The house at 134 Westminster Street in Springfield, around 1938-1939. Image courtesy of the Springfield Preservation Trust.
The house in 2017:
This house was built in 1887, and according to the state’s MACRIS database it was originally owned by a Lewis Bates. However, he evidently did not live here for long, because by the 1890s it was owned by James and Mary Allen. James was a dry goods merchant, and he and Mary lived here with their two daughters, Anna and Susan, plus Mary’s sisters, Elizabeth and Edith. Susan was a piano teacher, and Edith also taught, working at the nearby Buckingham Primary and Grammar School at the corner of Eastern Avenue and Wilbraham Road.
James died in 1904, and two years later Mary sold the house to Charles and Mary Van Vlack. Originally from Albany, they moved to Springfield in the late 1860s, joining the many people who came to the city in the post-Civil War economic boom. Charles began his career as a printer, but later went into the electrotyping business, establishing the Charles Van Vlack Electrotyping Company soon after his arrival in Springfield. In 1892, he began a second company, the Springfield Photo Engraving Company, which he co-owned with his son William.
Charles and Mary were living in this house during the 1910 census, along with William, who was 38 at the time. They also hired a live-in servant, and they rented a room to Susan Milliman, a teacher who worked in the Springfield public school system. However, Mary died of cancer two years later, and in 1913 Charles sold his electrotyping company. He died a year later, from Bright’s disease, and soon afterward William sold the house.
The house was purchased by Ralph and Mabel Fowler, a newlywed couple who moved in after their marriage in 1916. By the 1920 census, they had a young son, Frank, and they also hired a live-in servant. Ralph worked as a buyer for a paper company, and his family lived here until at least the late 1920s. Neither the family nor the house appears in the 1930 census, and by the time the first photo was taken in the late 1930s the house had changed hands again, and was owned by John B. Lewis. An elderly widower, Lewis was the pastor of the Union Congregational Church in Springfield, and he lived here with his daughter Olive, her husband John Radebaugh, and their three children. Reverend Lewis lived here until he moved out of Springfield around 1957, and, on a personal note, he also performed the wedding ceremony for my grandparents here in this house in 1953.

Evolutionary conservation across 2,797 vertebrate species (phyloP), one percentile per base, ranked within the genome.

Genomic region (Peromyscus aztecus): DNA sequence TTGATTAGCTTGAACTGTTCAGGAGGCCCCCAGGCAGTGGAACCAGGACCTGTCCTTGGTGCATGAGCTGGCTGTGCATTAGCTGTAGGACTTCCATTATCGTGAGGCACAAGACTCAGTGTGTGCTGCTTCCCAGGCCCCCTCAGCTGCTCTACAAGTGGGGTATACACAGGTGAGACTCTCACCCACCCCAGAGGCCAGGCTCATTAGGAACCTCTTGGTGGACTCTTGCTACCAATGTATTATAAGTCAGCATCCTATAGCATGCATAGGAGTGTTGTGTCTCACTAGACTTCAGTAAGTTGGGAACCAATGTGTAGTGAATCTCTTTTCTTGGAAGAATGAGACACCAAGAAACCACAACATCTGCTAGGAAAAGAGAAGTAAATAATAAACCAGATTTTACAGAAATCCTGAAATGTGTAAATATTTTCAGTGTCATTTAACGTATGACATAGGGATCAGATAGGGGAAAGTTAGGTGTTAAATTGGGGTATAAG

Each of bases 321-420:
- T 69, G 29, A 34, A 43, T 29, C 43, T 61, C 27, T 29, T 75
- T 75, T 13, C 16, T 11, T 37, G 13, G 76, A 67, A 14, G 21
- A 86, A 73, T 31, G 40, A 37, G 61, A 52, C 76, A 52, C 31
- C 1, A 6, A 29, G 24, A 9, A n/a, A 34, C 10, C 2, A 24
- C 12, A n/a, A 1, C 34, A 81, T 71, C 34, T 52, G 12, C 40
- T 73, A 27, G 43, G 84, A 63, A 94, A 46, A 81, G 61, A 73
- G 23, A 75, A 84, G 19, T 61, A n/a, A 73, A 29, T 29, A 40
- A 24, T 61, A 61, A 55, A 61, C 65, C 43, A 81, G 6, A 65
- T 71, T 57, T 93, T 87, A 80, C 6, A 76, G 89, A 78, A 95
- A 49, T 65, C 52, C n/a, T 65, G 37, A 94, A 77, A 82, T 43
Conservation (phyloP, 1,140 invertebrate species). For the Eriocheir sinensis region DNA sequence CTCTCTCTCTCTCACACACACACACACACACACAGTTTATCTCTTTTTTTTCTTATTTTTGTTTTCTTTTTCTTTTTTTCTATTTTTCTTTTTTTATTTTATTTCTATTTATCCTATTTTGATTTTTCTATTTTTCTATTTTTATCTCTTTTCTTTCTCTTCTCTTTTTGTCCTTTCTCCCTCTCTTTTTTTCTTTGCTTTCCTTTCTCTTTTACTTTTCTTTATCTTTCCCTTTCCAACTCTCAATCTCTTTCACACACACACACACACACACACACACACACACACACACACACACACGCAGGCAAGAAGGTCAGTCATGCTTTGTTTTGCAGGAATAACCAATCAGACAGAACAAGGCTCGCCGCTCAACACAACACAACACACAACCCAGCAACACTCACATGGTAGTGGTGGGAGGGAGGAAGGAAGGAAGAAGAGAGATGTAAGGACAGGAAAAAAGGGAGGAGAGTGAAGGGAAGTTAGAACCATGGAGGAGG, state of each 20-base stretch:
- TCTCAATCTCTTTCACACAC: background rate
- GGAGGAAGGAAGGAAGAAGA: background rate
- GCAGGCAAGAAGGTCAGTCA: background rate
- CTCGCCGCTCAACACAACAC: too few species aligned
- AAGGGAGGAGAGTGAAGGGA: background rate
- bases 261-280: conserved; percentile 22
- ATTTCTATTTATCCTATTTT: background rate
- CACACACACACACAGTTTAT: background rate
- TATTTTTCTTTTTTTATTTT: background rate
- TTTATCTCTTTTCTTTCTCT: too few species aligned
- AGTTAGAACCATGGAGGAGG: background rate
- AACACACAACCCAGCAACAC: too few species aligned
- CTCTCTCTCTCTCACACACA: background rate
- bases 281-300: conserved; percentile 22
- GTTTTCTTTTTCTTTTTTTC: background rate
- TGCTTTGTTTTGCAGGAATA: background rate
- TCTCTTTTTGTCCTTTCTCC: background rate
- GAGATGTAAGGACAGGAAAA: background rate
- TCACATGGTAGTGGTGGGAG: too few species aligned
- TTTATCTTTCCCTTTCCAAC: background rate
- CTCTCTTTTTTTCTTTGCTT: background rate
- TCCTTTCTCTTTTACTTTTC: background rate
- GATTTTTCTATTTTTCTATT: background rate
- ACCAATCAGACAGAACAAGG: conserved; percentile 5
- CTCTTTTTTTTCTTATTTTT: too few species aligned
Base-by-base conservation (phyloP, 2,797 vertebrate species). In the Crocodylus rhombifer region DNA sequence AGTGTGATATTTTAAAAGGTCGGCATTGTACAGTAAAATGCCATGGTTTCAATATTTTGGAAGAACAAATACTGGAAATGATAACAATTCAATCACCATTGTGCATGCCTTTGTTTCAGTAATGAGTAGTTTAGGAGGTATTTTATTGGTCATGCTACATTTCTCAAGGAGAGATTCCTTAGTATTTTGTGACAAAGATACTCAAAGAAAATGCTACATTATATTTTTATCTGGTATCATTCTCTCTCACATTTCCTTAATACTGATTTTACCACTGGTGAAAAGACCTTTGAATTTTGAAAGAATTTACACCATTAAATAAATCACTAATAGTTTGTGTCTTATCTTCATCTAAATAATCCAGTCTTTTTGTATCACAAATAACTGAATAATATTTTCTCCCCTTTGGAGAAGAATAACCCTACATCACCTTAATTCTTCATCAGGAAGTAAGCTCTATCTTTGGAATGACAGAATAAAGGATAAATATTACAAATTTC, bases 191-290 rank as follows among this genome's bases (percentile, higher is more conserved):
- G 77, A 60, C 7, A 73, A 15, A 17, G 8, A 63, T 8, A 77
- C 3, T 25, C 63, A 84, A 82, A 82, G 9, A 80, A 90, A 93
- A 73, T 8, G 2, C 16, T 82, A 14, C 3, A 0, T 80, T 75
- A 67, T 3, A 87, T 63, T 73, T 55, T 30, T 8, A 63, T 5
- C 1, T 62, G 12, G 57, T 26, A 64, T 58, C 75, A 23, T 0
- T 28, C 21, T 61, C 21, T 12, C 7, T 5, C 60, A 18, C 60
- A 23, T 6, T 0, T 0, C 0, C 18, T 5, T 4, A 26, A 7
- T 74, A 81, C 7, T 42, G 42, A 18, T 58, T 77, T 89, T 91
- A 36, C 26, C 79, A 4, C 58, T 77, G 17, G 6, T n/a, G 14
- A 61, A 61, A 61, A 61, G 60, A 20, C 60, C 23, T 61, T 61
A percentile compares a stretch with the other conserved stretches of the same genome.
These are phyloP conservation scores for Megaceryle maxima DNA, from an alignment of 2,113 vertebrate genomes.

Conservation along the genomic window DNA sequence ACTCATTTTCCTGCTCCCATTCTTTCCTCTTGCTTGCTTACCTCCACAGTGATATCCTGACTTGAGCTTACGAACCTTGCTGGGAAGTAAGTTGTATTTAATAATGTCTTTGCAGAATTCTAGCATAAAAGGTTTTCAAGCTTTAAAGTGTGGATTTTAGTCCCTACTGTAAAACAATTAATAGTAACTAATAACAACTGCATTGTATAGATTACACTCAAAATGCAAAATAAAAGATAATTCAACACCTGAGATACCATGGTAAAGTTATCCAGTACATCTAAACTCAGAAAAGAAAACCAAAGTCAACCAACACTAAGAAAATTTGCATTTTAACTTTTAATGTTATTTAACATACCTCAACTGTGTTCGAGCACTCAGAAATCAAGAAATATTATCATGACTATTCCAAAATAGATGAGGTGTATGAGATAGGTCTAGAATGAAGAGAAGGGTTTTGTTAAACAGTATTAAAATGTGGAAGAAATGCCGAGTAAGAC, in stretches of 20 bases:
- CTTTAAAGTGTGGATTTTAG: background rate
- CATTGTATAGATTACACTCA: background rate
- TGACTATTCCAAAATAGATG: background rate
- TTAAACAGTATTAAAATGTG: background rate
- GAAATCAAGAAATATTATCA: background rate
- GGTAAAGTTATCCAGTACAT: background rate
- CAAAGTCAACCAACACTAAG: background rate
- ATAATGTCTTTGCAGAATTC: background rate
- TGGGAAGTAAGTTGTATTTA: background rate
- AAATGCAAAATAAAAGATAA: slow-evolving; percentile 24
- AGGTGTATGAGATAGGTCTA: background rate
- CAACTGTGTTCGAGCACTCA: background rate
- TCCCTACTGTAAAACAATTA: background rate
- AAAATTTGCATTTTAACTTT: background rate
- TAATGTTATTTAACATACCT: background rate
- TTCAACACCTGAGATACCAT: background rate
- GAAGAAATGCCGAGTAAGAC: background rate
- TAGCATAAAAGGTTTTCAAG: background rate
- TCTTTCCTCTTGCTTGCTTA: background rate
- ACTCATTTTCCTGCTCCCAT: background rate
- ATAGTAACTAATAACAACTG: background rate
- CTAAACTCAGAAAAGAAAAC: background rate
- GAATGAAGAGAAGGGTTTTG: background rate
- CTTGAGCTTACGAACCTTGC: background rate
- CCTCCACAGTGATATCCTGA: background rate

Like many of the other houses in the McKnight neighborhood, at some point in the mid-20th century the original clapboard exterior was replaced with siding. However, the house has since been restored to its 19th century appearance, complete with a multi-color paint scheme that highlights the Queen Anne-style details. Along with the rest of the neighborhood, it is now part of the McKnight Historic District, which was added to the National Register of Historic Places in 1976.